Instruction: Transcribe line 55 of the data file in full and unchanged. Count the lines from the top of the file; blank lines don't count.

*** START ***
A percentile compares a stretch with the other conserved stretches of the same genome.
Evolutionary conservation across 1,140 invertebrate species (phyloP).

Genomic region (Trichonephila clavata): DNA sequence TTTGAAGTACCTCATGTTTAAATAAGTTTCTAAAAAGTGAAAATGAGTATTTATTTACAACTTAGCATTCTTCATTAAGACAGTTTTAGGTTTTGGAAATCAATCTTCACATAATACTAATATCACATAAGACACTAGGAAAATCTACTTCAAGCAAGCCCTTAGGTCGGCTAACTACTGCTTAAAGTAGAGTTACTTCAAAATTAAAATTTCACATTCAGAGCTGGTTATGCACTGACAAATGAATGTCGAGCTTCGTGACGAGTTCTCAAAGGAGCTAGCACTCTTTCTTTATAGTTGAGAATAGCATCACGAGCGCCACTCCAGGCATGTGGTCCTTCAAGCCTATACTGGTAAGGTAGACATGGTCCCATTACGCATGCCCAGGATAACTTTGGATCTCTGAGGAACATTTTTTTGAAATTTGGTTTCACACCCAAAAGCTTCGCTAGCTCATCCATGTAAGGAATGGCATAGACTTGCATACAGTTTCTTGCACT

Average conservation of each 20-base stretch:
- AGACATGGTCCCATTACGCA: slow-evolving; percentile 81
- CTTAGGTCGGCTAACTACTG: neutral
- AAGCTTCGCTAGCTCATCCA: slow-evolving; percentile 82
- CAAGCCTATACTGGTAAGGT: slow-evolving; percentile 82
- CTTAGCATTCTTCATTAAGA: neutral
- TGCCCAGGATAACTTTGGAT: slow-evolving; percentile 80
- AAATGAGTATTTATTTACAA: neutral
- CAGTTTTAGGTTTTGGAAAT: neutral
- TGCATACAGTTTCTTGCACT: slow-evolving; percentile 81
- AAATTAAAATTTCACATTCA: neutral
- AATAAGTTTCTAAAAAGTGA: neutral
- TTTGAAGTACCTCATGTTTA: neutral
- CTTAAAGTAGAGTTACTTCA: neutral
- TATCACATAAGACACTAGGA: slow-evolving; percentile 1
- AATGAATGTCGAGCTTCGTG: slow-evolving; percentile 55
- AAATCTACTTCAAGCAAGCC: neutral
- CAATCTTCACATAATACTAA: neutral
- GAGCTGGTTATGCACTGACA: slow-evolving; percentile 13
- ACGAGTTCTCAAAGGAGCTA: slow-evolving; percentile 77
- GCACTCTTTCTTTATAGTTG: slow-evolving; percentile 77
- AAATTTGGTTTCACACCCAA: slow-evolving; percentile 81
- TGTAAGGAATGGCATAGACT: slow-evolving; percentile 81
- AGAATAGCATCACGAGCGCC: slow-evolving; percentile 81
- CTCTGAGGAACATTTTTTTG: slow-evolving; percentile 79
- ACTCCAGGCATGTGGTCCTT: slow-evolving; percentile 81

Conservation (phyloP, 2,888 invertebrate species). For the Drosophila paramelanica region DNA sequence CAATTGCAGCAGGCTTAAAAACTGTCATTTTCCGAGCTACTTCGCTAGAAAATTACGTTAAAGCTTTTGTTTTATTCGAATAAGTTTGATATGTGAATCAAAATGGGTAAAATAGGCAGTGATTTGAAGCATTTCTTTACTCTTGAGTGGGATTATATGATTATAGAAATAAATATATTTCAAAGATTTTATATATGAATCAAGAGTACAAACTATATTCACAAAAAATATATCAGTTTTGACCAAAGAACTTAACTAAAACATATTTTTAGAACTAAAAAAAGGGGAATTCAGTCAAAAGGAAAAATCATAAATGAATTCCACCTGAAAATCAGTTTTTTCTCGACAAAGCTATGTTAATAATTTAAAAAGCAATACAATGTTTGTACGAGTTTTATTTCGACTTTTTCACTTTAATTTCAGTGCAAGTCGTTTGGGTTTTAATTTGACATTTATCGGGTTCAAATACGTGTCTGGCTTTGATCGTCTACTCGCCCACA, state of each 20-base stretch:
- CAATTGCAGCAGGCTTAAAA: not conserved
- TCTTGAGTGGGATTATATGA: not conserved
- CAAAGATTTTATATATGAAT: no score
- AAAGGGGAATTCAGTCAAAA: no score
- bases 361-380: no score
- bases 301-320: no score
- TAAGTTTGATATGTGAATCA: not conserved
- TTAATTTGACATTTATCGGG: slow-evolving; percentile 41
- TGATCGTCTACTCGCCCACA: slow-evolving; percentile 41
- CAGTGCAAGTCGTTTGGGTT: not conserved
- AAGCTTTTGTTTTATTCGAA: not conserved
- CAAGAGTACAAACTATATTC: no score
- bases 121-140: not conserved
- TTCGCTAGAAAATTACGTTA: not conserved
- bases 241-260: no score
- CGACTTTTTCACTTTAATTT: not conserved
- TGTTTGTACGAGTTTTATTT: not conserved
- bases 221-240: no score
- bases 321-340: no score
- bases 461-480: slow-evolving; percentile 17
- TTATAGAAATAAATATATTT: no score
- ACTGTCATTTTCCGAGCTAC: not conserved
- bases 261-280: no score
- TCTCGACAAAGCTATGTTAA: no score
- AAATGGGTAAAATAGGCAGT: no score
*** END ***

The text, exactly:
- AAATGGGTAAAATAGGCAGT: no score